Jeramey Jannene
Eyes on Milwaukee

Big Solar Project by Downtown Church

First Unitarian Society adding 95 panels to church, adjacent apartment building.

By - Jan 7th, 2020 12:55 pm
First Unitarian Society of Milwaukee Church. Photo by Jeramey Jannene.

First Unitarian Society of Milwaukee Church. Photo by Jeramey Jannene.

A 129-year-old, English-Gothic-style church is about to receive a modern amenity.

The First Unitarian Society of Milwaukee is proposing to add 65 solar panels to the roof of its Ferry & Clas designed church at 1342 N. Astor St.

The panels, coupled with 30 to be installed on the roof of an adjacent church-owned apartment building, would generate approximately $6,300 worth of electricity annually said congregation member Mark Mueller in an interview with Urban Milwaukee.

“For us this is a religious act,” said congregation member Bruce Wiggins. Wiggins noted that the panels, designed to address climate change, would honor the Unitarian Universalist belief in interdependence.

The Historic Preservation Commission unanimously granted approval Monday afternoon for the congregation to add the panels to the south roof of the historic church.

All but 17 of the 65 panels being added to the church will be hidden from the street. “Staff does not feel the visual impact from that location is sufficient enough to warrant a reduction in the number of panels,” said commission staff member Tim Askin.

The commission does not have design oversight of the adjacent three-story apartment building at 1332-1338 N. Astor St. But if it did, Askin would recommend the commissioners approve the plan. Calling it a “fine example,” Askin said the rooftop panels would be completely hidden from street level.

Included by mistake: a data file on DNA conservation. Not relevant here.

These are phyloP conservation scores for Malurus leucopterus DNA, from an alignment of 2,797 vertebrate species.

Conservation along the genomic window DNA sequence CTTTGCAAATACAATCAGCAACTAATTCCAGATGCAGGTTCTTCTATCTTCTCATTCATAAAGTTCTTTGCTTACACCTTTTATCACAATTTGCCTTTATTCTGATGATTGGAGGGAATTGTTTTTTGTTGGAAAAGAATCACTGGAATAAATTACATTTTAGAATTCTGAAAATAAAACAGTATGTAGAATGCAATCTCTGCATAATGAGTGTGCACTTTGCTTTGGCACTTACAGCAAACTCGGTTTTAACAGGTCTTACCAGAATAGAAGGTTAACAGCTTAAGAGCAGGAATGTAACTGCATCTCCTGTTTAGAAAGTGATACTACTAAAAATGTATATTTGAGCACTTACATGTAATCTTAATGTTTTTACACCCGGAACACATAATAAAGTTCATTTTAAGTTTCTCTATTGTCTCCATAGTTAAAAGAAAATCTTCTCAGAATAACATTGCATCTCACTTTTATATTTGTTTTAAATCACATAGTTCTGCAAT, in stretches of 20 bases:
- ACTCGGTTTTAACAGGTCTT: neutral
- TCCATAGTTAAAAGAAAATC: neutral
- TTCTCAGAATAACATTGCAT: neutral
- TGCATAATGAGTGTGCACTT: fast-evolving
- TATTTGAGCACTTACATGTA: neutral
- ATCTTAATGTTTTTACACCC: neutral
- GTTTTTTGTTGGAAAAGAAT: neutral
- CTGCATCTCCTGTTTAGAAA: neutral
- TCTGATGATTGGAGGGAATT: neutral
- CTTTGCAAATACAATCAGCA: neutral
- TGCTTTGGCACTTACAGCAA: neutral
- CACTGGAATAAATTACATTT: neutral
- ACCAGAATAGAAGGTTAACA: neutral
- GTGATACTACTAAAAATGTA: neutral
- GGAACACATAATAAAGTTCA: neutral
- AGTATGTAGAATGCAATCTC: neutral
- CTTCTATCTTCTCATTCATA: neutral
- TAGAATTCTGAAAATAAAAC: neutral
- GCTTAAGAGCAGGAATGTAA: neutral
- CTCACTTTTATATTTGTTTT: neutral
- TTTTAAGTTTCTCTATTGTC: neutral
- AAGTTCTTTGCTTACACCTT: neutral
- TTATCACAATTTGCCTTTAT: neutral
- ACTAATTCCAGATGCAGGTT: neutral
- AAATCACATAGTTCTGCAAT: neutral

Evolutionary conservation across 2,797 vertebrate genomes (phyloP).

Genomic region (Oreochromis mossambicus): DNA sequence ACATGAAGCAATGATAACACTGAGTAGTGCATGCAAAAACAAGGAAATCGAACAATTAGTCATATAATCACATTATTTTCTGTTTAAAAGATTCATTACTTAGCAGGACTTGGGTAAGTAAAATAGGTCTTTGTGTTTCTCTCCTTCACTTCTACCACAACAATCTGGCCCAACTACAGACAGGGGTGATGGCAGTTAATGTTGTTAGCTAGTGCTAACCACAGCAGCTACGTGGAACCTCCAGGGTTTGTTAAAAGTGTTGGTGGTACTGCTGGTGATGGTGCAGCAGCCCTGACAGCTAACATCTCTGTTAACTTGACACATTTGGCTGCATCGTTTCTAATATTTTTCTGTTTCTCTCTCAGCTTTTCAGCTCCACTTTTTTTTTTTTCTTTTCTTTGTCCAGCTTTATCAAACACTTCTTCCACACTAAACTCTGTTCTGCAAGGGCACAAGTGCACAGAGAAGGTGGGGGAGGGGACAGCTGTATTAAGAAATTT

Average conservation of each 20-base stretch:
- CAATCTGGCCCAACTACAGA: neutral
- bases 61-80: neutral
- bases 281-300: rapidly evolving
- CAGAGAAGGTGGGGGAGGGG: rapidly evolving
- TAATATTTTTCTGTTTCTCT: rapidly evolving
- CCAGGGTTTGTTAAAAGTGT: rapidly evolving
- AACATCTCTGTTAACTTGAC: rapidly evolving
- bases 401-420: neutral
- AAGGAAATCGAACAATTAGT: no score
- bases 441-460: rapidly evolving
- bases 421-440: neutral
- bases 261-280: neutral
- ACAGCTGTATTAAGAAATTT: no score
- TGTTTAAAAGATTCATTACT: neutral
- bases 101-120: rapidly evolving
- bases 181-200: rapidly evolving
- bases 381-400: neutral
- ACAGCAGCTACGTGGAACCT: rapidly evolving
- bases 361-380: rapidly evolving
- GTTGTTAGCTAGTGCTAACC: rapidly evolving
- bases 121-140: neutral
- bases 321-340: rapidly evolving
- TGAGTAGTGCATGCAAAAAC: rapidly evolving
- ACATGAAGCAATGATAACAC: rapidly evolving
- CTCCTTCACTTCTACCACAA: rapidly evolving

The panels would augment two smaller arrays already installed on the southeast corner of the church complex. Installed in 2010, a We Energies report estimates that those panels save the congregation $1,400 in energy costs annually.

The church’s plan relies on a complex legal structure to provide financing. Mueller will serve as a tax sponsor, using a for-profit limited liability company to rent the roof space and own 50 percent of the panels. That will allow the church to leverage federal tax credits for solar installations.

Legacy Solar Co-op of Madison will also sell bonds to support the project. Both Mueller and Legacy’s bondholders will be paid back from the energy savings. “We hope to get some people in the church to buy out the bondholders after six years,” said Mueller. The bonds are scheduled to be paid off in 12 years.

The project also relies on grants from RENEW Wisconsin and Focus on Energy.

Arch Electric will install the panels.

Mueller encouraged other non-profit entities interested in learning about how to finance solar panels to contact him at

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Related Legislation: File 191345

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